Noise Pollution: What is That?
Everyone has experienced noise pollution and its adverse effects on physical and mental health. A fire alarm going off in the middle of the night keeps you awake. A rock concert that was just a little bit too loud that leaves your ears ringing the next day. These are just a couple of many examples of how excessive and extended exposure to noise, also referred to as noise pollution, can have detrimental effects on human physical and mental health. While most are familiar with noise pollution as the noise created by freeway and airplane traffic or construction projects, the most prevalent sources of excessive noise pollution are typically industrial facilities. It is for that exact reason the state agencies like CAL/OSHA carefully regulate occupational exposure limits (OEL) and impose hefty penalties on companies who do not adequately protect their workers.
Noise monitoring has three crucial goals:
1. Protecting humans, wildlife, and overall environmental health from noise pollution that would interfere with our daily activities,
2. Protecting us from long-term damage caused by extended exposure to excessive noise, and
3. Protecting us from future increases in noise pollution would reduce our general quality of life.
In occupational settings, workers are required to wear hearing protection if the level of noise they are exposed to is greater than the occupational exposure limits (OEL) set by each state’s governing agency. In California, those OEL would be found in Title 8: Section 5096: California Code of Regulations set forth by Cal/OSHA. For most industries, the OEL is 85 dBA (Decibels).
A hearing conservation program is required if hearing protection is deemed necessary. A solid hearing conservation program will incorporate an initial noise assessment, protocols and operating procedures for controlling noise, selection of appropriate hearing protection, hazard training and education of employees, regular inspection and required maintenance, and meticulous record-keeping. Workplaces should be reevaluated for noise pollution levels if there are any modifications or renovations done to the workspace, the new equipment has been added, and/or changes to operating procedures that have led to extended worker exposure times.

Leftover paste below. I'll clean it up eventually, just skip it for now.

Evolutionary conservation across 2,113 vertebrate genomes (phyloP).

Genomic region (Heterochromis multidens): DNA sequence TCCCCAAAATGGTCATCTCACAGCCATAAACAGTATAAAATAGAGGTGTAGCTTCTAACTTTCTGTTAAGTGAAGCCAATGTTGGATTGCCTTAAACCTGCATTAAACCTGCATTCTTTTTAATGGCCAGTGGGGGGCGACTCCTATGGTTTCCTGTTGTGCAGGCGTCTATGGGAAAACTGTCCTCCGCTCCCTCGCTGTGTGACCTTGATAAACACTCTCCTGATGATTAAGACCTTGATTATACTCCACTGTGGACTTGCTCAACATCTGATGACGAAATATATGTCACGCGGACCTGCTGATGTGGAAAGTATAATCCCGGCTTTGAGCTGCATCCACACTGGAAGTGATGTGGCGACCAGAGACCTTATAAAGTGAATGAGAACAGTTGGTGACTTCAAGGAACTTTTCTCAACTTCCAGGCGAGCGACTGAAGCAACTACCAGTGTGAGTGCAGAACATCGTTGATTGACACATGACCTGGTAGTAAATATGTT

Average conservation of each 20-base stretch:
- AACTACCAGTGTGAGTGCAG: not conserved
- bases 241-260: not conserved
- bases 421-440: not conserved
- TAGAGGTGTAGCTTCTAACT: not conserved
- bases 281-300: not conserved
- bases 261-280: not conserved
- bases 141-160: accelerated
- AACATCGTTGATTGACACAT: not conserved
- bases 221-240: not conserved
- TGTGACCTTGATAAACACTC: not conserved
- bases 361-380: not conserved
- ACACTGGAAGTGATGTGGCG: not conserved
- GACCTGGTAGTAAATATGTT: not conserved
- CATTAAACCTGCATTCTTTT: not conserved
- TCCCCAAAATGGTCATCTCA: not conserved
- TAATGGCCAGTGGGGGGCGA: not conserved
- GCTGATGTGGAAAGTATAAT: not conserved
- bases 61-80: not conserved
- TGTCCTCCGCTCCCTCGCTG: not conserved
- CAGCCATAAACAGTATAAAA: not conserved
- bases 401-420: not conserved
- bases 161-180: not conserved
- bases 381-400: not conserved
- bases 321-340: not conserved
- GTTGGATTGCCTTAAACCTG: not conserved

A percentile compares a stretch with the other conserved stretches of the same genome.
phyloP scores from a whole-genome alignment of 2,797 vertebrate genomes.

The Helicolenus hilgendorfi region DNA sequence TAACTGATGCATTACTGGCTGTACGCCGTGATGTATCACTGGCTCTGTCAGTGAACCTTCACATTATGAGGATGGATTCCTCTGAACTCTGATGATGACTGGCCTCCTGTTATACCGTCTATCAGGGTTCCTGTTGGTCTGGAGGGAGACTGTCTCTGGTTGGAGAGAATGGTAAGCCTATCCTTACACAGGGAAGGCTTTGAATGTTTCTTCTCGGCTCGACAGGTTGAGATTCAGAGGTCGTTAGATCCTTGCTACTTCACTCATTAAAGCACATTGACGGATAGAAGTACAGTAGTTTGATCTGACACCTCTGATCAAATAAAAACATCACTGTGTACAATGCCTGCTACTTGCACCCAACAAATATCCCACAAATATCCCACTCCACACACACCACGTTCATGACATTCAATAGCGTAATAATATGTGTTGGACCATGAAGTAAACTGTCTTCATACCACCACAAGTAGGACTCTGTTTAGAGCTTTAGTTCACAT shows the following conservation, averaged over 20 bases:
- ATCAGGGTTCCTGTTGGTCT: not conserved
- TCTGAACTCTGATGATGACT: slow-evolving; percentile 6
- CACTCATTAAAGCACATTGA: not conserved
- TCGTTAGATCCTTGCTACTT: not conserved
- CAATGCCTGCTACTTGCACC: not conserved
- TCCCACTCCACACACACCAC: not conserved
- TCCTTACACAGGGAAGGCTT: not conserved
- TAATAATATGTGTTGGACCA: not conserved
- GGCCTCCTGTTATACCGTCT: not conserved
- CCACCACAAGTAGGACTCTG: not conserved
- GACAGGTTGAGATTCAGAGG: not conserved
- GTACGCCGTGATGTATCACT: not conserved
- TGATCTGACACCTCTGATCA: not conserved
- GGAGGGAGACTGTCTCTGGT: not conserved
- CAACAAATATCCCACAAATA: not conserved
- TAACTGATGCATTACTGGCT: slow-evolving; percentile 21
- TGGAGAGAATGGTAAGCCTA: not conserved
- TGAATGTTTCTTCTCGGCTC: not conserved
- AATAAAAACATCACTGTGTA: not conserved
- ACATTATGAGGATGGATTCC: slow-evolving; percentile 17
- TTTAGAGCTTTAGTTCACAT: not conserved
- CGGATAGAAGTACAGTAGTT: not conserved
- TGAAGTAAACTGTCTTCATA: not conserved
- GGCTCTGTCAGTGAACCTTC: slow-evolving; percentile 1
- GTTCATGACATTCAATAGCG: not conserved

The effectiveness of your hearing protection is largely dependent on proper fit, being worn properly, and being worn when necessary. Periodic removal or improper wear leads to short windows of exposure to noise pollution that can still have severe long-term impacts on a worker’s hearing. As part of any hearing conservation program, regular hearing protector assessments should be performed. These hearing protector assessments can help workers choose between the many types of hearing protectors available depending on factors like suitability to the level of noise in a work environment, comfort, and ease of use. However, the most significant factor is that the hearing protector provides the required level of noise reduction.
Having already helped countless companies implement hearing conservation programs across a multitude of industries, A-Tech’s certified noise experts have the experience and education to help both new and existing companies develop hearing conservation programs, perform hearing protector assessments, sound monitoring, hazardous noise training for employees, and implement necessary noise controls.
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- “California Code of Regulations, Title 8, Section 5096. Exposure Limits for Noise.” California Department of Industrial Relations, 2021, www.dir.ca.gov/title8/5096.html.
- “California Code of Regulations, Title 8, Section 5097. Hearing Conservation Program.” California Department of Industrial Relations, 2021, dir.ca.gov/title8/5097.html.
- “Hearing Protectors: OSH Answers.” Canadian Centre for Occupational Health and Safety, 2021, www.ccohs.ca/oshanswers/prevention/ppe/ear_prot.html.